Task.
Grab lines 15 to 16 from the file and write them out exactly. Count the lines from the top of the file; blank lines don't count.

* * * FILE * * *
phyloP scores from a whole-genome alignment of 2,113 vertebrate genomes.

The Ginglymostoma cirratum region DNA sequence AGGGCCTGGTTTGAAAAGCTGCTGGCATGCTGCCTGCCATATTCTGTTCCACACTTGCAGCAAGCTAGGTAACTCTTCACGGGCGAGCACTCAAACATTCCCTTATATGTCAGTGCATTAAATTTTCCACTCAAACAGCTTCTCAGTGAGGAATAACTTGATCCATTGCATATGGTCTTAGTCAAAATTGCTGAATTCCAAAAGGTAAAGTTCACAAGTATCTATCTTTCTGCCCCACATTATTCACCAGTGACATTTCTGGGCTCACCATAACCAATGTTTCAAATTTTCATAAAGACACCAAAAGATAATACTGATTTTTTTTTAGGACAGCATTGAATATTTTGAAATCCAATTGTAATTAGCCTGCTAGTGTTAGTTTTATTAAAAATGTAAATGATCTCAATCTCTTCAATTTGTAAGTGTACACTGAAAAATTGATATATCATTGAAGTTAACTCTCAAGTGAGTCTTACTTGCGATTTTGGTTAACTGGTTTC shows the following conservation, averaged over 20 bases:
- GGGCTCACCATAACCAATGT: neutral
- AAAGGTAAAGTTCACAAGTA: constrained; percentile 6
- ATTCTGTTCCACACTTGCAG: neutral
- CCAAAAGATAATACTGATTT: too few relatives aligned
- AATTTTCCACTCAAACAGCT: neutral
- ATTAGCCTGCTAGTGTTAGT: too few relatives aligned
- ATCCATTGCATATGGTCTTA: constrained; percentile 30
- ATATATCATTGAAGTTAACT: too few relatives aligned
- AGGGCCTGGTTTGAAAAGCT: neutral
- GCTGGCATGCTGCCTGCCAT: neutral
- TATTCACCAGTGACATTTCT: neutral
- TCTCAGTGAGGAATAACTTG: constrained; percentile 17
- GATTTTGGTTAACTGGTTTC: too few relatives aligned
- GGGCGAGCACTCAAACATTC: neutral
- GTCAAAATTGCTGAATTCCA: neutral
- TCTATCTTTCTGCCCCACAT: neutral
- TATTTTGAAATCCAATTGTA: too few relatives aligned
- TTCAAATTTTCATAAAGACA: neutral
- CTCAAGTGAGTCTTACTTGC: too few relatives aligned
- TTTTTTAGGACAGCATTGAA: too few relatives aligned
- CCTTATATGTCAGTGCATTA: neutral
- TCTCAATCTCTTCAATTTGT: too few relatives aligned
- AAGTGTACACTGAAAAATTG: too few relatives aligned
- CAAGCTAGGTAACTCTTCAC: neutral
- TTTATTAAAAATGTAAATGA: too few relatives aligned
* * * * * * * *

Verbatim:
- GATTTTGGTTAACTGGTTTC: too few relatives aligned
- GGGCGAGCACTCAAACATTC: neutral